Feinstein Judiciary Swap Will Require Republican Agreement

Feinstein Judiciary Swap Will Require Republican Agreement

Democrats want to push more judicial nominees to the floor
Changing committee rosters requires full Senate’s approval

Senate Republicans may refuse to help Democrats replace ill Sen Dianne Feinstein (D-Calif.) on the Judiciary Committee, a move that would extend a freeze on most judicial candidates.

Senate Majority Leader Chuck Schumer (D-N.Y.) last announced he will file a resolution recommending the change next week when the Senate returns from recess. The 89-year-old Democrat has been out for several weeks battling shingles and can not determine when she’ll return from California to the Capitol.

A spokesperson for Senate Minority Leader Mitch McConnell (Ky.), who is due to return on Monday after being away for several weeks himself after a fall, didn’t reply a request for comment on whether the Republican would support replacing Feinstein.

Sen. John Cornyn (R-Texas), a senior Republican who sits on the Judiciary Committee, was likewise tight-lipped when asked if Republicans would stop the move. “Don’t know,” he said.

Her absence has precluded Judiciary Democrats from having a majority on the committee and they have only been able to approve bipartisan nominees. Replacing Feinstein with a Democrat who could actively serve on the committee would give them back their majority.

Under Senate rules, any changes in committee assignments must be authorized by the full chamber and might be susceptible to a filibuster. Traditionally, committee assignments are unanimously authorized by the Senate at the start of a Congress, and there does not appear to be a precedence for their being blocked.

But no GOP senators have commented publicly on the latest initiative. Given the significance the party’s conservative base places on court nominees, it seems plausible that at least one GOP senator may try to stop Schumer’s motion with a filibuster.

“If a senator objects, then Schumer would need to file cloture and cross fingers for 60 votes,” said Sarah Binder, senior fellow in Governance Studies at the Brookings Institution, referring to the votes needed to break a filibuster in a Senate where Democrats now control only 51 seats.

With Feinstein out, Democrats have lacked the votes to advance nominations with only party-line support, including Michael Delaney’s quest to seat on the Court of Appeals for the First Circuit.

Another alternative could be for Democrats to submit a discharge petition to move a nominee out of the Judiciary Committee and onto the floor. Democrats often took that extra step in the past Congress when they required only a simple majority to agree to it. But moving a candidate under discharge rules this Congress would be difficult as it would now be subject to a 60-vote barrier.

Michael Thorning, structural democracy director at the Bipartisan Policy Center, noted that while committee membership changes often take occur mid-Congress they often come when a senator is leaving office. The current scenario is unique as Feinstein expects to return and takes on further importance as her absence has caused a “stalemate” on some nominations.

“That is creating an unusual amount of pressure that does not typically surround the sorts of mid-Congress committee changes,” Thorning said.

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But if the GOP block the Democrats’ request to change the structure of committees, it would likely set a new precedent that may make it tougher to secure bipartisan agreement on committee lineups in the future, especially if Republicans are in the majority.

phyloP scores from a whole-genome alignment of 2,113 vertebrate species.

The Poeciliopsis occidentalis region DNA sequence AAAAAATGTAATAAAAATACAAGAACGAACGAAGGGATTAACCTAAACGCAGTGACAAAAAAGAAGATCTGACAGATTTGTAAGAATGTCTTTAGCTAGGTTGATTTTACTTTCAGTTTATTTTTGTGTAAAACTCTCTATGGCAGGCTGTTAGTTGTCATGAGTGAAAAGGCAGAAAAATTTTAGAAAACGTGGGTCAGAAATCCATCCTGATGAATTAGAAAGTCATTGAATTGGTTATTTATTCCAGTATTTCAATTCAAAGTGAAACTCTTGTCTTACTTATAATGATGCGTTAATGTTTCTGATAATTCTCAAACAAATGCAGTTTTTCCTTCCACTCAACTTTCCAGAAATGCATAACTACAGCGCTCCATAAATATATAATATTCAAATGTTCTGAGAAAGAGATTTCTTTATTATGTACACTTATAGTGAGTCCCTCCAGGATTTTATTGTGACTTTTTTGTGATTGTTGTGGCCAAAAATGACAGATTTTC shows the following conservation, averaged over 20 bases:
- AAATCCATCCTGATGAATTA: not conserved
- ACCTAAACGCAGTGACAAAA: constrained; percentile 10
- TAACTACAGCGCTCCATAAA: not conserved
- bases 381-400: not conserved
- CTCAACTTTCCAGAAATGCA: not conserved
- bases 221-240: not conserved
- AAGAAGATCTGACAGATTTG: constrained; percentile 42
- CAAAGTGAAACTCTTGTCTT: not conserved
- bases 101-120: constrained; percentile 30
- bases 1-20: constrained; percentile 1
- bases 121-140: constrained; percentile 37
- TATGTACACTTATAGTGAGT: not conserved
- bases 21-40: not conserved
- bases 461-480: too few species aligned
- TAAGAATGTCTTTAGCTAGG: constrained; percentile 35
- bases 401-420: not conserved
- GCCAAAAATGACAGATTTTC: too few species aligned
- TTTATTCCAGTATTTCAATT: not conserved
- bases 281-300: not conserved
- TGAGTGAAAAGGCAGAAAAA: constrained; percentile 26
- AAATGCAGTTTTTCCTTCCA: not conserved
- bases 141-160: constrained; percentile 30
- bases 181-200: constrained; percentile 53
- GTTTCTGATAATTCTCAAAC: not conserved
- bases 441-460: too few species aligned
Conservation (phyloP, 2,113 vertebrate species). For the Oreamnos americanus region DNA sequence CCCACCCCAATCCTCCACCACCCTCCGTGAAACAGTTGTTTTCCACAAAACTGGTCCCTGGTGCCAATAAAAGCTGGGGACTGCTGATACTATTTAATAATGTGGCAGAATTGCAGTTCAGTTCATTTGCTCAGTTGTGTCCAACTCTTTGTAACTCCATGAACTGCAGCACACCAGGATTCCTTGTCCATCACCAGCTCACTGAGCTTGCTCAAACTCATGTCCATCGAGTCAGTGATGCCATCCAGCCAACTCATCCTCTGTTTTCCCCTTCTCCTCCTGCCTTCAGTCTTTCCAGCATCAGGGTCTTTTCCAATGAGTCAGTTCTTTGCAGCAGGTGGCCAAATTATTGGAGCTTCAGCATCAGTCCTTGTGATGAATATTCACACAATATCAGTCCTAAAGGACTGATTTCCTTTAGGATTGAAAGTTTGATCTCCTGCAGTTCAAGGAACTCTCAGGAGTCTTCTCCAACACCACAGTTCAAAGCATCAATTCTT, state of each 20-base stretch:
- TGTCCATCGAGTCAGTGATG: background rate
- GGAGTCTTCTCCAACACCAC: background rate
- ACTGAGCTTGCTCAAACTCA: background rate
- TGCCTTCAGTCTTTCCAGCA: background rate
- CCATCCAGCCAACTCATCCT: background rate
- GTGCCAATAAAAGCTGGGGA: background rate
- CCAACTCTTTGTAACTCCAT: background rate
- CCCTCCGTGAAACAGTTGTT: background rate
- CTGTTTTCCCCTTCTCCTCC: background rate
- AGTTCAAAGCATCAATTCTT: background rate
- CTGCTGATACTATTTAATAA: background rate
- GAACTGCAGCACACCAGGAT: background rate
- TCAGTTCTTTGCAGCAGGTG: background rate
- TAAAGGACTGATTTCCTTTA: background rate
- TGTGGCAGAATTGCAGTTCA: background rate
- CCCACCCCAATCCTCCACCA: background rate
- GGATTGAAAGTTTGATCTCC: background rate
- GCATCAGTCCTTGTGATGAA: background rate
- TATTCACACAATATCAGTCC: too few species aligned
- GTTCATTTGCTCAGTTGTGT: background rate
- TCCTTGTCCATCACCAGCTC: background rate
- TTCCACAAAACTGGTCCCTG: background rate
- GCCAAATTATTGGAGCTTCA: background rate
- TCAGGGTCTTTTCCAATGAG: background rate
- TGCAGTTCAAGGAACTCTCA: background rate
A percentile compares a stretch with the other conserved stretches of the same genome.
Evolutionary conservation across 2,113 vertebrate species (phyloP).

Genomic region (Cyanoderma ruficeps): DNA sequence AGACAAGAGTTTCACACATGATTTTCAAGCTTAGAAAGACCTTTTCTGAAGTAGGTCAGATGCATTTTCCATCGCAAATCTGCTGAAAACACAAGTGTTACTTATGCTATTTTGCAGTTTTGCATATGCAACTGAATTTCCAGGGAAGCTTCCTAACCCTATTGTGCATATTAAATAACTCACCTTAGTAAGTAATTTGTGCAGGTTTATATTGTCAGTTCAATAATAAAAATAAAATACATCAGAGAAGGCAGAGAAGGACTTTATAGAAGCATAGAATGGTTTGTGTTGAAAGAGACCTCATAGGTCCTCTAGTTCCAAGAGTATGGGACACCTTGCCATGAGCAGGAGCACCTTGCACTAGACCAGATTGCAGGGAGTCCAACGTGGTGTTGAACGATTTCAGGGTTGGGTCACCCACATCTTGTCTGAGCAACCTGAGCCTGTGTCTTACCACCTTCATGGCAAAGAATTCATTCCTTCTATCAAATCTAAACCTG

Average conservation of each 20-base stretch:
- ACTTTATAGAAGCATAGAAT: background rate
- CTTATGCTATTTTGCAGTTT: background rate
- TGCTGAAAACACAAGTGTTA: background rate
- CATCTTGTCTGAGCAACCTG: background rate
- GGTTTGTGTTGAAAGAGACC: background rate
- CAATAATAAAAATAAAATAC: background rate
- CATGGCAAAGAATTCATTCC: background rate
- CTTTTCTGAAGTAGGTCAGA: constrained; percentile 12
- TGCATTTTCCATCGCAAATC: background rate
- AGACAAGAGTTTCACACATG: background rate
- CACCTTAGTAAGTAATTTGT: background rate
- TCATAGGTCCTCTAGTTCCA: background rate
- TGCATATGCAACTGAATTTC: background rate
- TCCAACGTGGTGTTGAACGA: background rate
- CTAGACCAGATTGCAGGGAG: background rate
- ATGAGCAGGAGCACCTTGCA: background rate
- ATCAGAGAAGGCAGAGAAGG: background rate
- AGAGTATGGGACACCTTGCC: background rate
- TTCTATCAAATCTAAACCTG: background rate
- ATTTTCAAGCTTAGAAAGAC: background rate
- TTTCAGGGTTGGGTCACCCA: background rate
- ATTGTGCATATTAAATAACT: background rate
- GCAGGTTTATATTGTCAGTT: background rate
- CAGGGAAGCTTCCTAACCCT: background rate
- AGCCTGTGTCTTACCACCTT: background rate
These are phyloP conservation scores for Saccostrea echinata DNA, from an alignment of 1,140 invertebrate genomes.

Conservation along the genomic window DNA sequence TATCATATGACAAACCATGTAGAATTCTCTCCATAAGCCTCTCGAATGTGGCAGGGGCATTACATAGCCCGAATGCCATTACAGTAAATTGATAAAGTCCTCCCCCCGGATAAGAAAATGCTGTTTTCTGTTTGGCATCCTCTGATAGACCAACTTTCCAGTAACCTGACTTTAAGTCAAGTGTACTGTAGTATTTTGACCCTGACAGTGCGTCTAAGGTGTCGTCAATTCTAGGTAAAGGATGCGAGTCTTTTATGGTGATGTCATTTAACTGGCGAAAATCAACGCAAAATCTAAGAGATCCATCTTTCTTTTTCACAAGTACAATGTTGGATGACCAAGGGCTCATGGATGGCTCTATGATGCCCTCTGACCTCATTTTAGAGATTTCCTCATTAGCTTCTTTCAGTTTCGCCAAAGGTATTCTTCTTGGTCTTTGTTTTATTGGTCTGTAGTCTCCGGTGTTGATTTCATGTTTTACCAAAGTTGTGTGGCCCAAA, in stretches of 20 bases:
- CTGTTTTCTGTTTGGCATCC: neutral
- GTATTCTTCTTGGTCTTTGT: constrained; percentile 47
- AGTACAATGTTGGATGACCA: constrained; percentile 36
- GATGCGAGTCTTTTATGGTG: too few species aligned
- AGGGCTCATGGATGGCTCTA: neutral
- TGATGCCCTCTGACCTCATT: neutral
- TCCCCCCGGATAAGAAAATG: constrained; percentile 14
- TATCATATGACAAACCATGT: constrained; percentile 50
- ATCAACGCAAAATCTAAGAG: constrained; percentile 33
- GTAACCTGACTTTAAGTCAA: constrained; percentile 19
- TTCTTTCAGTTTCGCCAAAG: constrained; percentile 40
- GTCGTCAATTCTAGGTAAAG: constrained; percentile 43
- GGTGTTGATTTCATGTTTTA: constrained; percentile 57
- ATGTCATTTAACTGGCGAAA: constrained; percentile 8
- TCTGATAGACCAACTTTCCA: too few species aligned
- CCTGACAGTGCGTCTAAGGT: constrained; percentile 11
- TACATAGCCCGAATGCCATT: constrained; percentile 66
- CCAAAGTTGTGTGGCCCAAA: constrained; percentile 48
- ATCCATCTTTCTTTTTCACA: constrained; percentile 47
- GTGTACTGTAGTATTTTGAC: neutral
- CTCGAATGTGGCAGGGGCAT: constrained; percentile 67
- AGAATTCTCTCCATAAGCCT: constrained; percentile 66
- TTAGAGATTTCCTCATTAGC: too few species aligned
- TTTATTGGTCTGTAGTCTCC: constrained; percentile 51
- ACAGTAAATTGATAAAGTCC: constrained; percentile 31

Support from Democrats
Feinstein’s agreement to temporarily surrender her Judiciary Committee slot comes as some members of her own party are clamoring for her to step down permanently. She is set to retire at the end of her current term in early 2025.

Reps. Ro Khanna (D-Calif.) and Dean Phillips (D-Minn.) pushed her to resign on Wednesday, reflecting progressive activists’ dissatisfaction over her extended absence.

California’s Feinstein Faces Calls to Resign by Fellow Democrats

Feinstein has missed around 60 votes this year, most of which came after she had shingles. She has not voted since Feb. 16.

More Democrats have come to Feinstein’s defense in the hours since. They include Rep. Adam Schiff (D-Calif.), who is vying to replace Feinstein in 2024.

Some have suggested that calls for her resignation reeked of a sexist double-standard.

“When women age or get sick, the men are quick to push them aside,” Rep. Norma Torres (D-Calif.) tweeted. “When men age or get sick, they get a promotion.”

No Democratic senators have called for her to step down.

Sen. Chris Murphy (D-Conn.), speaking on MSNBC on Thursday, pointed out that senators like McConnell have had to miss Senate business for health reasons without facing calls to quit.

“She deserves to have a little bit of time to recover from this injury and illness to be able to get back to the Senate,” he added.

Murphy also questioned the intentions of those asking for Feinstein’s resignation.

Khanna is backing Rep. Barbara Lee (D-Calif.) in the contest to replace Feinstein. California Gov. Gavin Newsom (D) has said he will appoint a Black woman to replace Feinstein if necessary, and Lee is considered as a possible option.

White House Press Secretary Karine Jean-Pierre told reporters on Wednesday that President Joe Biden wished Feinstein “the very best and a speedy recovery” and thanked her for her support of his judicial appointments. The two served together for nearly two decades in the Senate, notably on Judiciary.

“He truly, truly respects and appreciate her commitment to public service,” Jean-Pierre remarked. “I just don’t have anything else to add to that.”

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